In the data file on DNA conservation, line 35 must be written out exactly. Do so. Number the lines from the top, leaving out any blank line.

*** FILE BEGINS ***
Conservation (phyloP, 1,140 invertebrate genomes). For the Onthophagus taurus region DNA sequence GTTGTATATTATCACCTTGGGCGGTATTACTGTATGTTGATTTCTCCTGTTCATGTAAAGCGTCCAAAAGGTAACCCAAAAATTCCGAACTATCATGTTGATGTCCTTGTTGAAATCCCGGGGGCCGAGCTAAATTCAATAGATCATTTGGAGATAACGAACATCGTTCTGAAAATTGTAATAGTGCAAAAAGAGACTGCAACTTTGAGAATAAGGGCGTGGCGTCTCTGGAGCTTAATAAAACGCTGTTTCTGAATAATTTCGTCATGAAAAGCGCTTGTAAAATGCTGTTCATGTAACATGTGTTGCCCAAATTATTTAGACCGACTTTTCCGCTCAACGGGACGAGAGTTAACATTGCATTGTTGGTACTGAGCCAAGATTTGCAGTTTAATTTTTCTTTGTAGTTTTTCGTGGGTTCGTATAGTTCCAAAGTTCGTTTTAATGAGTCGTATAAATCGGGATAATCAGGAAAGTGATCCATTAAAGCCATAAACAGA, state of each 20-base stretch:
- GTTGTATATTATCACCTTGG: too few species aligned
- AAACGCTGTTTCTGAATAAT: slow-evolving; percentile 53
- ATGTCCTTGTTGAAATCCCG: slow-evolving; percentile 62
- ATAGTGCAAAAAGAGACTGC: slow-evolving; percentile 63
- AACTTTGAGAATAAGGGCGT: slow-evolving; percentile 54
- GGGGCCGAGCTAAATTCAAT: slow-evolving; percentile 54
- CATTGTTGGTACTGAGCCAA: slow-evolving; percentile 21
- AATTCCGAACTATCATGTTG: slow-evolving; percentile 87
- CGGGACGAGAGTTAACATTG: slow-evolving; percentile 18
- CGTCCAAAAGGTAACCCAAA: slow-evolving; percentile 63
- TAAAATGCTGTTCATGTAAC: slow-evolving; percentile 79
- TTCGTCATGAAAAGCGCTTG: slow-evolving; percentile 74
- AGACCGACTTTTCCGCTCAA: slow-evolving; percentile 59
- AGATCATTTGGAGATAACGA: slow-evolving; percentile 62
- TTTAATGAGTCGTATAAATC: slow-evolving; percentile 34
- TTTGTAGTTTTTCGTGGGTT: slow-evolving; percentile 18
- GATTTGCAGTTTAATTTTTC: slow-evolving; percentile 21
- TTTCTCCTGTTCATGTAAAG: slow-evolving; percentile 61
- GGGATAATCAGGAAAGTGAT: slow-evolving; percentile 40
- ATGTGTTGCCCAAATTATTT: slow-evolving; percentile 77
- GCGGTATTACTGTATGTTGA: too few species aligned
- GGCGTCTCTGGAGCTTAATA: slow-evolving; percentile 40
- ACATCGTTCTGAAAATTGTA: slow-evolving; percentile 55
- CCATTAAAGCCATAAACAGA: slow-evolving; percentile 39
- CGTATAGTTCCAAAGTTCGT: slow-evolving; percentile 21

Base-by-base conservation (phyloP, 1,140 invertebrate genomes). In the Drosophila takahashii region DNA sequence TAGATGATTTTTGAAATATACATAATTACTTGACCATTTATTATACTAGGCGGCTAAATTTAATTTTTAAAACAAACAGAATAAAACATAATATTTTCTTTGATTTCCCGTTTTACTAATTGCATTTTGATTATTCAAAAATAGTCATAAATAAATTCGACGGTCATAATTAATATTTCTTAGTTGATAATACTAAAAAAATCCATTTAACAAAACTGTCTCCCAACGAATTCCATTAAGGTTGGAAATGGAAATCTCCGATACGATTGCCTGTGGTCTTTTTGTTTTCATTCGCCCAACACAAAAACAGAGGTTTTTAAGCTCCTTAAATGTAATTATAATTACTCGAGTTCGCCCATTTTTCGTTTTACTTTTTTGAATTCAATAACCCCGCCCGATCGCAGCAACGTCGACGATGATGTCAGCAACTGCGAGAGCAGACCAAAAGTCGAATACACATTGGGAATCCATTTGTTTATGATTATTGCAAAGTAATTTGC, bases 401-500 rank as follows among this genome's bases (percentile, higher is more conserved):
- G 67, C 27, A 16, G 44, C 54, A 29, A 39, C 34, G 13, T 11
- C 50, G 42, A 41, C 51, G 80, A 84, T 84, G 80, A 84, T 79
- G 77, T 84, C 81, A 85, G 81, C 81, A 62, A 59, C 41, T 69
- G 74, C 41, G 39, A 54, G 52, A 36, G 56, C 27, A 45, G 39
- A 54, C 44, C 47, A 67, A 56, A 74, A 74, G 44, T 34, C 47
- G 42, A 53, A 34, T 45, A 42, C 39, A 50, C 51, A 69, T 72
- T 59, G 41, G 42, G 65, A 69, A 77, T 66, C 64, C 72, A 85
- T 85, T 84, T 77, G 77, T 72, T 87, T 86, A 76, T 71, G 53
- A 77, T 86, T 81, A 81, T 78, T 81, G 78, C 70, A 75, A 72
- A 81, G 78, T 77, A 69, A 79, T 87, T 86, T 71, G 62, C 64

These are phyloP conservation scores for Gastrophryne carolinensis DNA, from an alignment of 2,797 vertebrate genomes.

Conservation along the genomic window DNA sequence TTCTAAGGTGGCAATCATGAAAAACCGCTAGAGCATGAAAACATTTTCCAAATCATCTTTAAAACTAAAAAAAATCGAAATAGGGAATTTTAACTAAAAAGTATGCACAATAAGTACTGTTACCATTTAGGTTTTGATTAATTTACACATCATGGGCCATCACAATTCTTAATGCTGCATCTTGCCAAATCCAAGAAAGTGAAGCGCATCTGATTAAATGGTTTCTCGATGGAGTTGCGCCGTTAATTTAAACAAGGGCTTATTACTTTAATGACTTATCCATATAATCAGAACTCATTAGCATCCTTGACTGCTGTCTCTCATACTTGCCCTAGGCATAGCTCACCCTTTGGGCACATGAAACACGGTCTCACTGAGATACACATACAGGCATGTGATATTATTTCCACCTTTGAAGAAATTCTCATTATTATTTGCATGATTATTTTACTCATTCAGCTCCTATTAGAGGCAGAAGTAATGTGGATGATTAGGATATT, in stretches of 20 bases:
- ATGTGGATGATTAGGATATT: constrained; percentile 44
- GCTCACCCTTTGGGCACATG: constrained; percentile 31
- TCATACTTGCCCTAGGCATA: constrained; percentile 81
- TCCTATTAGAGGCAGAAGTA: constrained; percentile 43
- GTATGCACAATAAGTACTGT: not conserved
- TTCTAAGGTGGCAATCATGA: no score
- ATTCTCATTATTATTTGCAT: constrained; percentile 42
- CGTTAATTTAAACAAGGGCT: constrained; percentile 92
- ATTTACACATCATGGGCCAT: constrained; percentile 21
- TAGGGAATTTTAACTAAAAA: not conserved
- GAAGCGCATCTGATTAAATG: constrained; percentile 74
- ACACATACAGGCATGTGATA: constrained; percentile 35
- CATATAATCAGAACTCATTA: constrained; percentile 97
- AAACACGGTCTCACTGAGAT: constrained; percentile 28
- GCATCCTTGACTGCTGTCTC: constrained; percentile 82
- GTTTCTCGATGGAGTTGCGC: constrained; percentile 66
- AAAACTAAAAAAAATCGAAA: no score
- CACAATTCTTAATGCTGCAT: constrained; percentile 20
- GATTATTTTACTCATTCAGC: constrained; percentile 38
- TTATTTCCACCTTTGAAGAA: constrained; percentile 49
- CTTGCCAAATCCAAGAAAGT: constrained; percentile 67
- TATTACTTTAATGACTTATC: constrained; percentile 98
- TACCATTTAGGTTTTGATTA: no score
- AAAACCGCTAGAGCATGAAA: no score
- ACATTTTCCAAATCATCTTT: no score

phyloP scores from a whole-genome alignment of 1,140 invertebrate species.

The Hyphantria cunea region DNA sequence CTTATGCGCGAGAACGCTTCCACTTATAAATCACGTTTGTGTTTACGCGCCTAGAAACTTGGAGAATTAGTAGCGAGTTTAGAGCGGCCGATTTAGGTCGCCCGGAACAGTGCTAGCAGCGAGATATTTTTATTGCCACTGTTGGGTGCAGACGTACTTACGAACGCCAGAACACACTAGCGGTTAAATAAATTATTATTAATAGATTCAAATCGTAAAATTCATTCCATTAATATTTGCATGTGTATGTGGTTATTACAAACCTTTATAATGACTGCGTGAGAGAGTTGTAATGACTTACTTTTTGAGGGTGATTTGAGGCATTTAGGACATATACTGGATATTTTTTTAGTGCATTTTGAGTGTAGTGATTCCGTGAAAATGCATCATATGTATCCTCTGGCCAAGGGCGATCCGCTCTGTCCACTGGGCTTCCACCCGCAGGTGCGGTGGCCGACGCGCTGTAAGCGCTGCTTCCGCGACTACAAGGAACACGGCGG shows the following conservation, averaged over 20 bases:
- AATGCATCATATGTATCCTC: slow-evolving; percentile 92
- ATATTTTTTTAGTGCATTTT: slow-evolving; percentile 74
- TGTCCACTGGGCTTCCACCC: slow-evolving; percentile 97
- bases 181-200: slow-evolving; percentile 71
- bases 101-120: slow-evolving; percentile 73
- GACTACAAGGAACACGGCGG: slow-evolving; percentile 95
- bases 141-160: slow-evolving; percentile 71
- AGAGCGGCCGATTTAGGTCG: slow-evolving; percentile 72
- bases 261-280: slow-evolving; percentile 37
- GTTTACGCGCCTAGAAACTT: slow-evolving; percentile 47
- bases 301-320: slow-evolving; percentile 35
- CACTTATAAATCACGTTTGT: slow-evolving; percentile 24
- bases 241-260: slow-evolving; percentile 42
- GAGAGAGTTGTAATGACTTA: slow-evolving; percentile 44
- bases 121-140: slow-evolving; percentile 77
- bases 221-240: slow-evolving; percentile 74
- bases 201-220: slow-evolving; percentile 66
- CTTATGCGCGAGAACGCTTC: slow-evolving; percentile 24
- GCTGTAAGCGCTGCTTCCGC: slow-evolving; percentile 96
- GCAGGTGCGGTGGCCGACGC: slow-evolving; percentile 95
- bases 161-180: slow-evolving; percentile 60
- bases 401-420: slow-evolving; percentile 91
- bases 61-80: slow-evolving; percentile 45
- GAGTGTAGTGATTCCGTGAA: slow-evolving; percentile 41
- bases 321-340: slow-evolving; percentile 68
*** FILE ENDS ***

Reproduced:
- T 85, T 84, T 77, G 77, T 72, T 87, T 86, A 76, T 71, G 53